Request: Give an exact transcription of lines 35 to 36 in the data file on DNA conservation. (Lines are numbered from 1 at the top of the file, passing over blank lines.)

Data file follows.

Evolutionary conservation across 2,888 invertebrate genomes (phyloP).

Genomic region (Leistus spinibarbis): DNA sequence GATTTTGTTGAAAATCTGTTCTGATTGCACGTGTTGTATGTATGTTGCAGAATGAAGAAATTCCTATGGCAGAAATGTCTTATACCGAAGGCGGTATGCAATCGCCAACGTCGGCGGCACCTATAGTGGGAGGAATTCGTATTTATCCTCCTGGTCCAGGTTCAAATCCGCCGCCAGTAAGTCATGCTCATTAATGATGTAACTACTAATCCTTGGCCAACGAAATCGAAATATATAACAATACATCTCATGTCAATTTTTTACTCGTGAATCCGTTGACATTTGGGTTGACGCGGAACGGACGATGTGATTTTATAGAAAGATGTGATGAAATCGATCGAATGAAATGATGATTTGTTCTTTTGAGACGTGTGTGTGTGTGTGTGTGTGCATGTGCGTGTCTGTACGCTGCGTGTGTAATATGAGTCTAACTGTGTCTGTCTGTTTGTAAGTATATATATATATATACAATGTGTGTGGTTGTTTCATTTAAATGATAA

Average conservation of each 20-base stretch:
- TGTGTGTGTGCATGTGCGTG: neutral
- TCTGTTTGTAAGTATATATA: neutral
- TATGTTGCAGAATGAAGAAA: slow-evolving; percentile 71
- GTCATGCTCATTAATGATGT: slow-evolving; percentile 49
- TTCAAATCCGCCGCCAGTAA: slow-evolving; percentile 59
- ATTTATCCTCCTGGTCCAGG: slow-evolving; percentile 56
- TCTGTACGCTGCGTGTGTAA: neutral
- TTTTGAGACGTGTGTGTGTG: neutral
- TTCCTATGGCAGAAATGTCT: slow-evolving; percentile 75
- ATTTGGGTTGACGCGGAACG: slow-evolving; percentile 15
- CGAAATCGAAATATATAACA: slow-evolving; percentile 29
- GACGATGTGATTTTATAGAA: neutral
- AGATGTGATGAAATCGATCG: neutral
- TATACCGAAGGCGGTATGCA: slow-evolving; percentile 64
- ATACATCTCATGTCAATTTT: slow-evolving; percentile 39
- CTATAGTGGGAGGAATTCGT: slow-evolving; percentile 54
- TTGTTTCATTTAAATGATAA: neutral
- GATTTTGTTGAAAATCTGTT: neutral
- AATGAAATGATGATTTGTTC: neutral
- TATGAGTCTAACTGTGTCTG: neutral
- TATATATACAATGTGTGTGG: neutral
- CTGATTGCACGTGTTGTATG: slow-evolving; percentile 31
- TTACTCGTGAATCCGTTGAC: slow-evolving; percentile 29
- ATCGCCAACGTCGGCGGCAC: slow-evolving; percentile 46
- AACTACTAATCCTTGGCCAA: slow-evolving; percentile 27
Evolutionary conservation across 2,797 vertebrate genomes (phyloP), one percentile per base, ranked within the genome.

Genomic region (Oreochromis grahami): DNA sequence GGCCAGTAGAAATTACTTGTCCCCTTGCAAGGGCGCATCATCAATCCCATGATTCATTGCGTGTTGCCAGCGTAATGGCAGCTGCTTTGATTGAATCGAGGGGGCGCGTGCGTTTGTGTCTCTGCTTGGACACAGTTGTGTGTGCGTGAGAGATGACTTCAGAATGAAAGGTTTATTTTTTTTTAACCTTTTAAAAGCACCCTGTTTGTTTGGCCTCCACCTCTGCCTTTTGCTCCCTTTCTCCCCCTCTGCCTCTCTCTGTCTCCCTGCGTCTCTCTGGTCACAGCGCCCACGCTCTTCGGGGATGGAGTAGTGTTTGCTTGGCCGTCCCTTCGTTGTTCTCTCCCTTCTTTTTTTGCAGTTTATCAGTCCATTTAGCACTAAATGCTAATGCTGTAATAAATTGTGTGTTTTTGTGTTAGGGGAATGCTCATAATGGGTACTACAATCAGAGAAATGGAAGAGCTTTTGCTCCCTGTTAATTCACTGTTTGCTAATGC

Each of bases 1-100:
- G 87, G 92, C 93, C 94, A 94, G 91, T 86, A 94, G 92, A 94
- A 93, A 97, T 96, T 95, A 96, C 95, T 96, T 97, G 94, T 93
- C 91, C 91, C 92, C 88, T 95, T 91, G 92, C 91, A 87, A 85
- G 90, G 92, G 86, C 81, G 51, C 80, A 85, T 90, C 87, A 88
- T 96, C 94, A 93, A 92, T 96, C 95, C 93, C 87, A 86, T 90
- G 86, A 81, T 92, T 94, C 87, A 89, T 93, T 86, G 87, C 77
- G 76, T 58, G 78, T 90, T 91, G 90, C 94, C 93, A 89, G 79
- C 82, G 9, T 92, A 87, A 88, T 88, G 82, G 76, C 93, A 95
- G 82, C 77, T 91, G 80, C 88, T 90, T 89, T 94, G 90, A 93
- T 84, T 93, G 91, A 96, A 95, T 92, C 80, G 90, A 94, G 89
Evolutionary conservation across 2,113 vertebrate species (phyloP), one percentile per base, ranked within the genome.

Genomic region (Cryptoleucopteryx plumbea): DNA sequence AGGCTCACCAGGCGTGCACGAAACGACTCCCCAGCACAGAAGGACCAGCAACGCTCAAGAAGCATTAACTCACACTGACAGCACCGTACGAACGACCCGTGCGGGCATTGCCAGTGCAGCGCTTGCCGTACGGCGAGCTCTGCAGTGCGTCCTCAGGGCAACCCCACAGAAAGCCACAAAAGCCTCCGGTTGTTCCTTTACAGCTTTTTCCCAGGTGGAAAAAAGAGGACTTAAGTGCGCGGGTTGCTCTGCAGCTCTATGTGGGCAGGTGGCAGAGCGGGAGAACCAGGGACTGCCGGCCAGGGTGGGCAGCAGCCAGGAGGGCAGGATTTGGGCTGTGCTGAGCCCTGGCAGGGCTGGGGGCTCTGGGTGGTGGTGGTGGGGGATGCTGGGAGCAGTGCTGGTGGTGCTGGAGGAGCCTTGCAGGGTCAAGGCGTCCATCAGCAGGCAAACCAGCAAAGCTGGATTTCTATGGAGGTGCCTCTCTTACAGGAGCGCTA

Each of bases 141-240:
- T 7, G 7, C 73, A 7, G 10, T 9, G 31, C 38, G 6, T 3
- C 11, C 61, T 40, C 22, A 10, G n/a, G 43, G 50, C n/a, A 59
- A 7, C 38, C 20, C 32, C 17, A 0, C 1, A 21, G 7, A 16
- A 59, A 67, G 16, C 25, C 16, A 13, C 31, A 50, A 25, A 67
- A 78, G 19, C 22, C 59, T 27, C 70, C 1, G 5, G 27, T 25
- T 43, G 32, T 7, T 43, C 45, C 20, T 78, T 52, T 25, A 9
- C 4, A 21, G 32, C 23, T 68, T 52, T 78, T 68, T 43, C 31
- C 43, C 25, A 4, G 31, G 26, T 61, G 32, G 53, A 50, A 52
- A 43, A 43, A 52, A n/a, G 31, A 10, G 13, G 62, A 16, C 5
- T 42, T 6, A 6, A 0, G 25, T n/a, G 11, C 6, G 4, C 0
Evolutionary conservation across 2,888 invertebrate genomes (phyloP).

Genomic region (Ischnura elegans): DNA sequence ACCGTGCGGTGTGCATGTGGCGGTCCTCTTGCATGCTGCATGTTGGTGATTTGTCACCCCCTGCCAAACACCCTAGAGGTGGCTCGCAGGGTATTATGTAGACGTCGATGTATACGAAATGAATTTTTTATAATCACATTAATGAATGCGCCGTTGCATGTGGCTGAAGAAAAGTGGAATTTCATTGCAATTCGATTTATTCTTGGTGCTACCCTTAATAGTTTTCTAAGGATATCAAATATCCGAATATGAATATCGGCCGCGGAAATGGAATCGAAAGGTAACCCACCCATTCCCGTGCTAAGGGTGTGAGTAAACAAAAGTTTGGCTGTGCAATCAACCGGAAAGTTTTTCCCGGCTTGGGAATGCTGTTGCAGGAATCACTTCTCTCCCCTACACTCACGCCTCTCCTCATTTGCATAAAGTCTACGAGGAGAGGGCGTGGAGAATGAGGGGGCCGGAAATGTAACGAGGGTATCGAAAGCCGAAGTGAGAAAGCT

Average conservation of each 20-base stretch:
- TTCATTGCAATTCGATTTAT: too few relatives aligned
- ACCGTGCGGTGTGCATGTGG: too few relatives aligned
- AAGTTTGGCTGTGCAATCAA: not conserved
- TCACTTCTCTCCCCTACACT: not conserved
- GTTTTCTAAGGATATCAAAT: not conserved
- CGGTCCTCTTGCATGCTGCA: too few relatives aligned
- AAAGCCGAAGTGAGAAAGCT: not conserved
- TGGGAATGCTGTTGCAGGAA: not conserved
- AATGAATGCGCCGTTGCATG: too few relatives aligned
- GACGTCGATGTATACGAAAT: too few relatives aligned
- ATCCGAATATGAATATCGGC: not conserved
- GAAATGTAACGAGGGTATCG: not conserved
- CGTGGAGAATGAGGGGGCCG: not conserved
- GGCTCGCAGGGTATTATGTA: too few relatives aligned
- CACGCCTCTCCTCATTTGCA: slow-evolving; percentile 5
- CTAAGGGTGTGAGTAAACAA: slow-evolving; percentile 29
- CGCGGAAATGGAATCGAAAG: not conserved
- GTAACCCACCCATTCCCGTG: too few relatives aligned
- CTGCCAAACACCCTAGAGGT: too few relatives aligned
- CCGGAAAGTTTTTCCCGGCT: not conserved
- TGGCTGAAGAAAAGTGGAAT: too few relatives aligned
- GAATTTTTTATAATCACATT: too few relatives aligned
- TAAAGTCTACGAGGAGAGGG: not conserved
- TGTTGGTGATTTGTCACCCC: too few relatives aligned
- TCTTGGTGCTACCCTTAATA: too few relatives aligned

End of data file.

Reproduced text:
- G 90, G 92, G 86, C 81, G 51, C 80, A 85, T 90, C 87, A 88
- T 96, C 94, A 93, A 92, T 96, C 95, C 93, C 87, A 86, T 90